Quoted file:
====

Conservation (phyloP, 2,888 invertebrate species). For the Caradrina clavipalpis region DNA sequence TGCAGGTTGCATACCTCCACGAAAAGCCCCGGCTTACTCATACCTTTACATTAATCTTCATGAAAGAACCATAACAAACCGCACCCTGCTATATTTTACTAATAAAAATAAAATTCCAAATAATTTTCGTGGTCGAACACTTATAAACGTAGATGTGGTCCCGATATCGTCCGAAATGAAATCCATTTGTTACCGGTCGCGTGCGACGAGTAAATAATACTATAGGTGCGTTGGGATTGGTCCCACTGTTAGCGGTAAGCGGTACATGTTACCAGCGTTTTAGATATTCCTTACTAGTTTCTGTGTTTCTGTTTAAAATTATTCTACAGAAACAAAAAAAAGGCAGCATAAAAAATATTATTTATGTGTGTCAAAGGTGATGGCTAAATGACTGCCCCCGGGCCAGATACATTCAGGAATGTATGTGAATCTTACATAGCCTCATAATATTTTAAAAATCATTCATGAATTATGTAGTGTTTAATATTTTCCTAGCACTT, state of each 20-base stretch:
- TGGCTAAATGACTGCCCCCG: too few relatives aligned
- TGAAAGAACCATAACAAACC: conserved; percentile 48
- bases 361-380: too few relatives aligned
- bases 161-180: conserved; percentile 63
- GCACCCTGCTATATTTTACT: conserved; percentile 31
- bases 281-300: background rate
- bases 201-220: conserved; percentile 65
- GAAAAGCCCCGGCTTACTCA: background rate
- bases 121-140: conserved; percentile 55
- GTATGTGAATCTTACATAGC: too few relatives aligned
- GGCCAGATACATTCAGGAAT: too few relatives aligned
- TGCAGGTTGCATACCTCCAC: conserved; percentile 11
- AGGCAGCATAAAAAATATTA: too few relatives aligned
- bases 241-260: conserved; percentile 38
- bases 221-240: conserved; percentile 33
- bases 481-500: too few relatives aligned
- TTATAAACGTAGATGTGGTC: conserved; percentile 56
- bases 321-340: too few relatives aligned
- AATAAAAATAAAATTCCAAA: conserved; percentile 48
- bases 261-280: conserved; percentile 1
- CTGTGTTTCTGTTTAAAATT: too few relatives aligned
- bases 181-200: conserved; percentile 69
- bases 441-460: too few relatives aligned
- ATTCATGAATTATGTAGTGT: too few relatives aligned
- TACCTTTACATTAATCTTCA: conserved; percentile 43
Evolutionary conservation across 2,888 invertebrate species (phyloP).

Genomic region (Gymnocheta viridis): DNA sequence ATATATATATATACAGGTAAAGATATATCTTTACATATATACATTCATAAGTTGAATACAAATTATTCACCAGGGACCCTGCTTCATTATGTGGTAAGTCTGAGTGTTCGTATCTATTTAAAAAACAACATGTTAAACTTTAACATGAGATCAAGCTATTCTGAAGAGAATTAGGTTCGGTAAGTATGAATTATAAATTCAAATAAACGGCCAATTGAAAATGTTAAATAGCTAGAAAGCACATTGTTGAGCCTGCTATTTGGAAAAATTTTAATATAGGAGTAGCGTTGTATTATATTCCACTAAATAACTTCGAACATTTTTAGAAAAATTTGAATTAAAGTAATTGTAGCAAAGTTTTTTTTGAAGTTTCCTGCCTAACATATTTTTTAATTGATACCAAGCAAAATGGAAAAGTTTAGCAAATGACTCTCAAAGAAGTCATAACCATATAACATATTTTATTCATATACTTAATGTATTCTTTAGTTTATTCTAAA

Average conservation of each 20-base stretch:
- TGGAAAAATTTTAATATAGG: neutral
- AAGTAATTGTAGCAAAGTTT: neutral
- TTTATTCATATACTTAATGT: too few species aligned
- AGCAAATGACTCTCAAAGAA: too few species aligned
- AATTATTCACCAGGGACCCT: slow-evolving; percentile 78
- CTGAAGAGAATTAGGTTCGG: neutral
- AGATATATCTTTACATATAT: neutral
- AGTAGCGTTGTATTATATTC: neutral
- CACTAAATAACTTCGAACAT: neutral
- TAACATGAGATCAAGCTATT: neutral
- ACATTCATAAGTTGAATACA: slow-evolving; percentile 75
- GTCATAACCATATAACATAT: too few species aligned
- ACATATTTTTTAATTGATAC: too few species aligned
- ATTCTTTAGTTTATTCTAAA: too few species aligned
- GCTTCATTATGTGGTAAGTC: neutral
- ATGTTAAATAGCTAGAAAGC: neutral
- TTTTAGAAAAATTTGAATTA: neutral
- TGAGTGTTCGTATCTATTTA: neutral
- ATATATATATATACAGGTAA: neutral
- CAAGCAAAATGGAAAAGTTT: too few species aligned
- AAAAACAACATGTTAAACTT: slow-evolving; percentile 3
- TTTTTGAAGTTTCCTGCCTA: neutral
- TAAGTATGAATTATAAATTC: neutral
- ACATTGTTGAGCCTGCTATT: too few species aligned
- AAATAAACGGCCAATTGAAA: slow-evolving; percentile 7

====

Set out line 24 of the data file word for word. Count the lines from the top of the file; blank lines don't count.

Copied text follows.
- bases 441-460: too few relatives aligned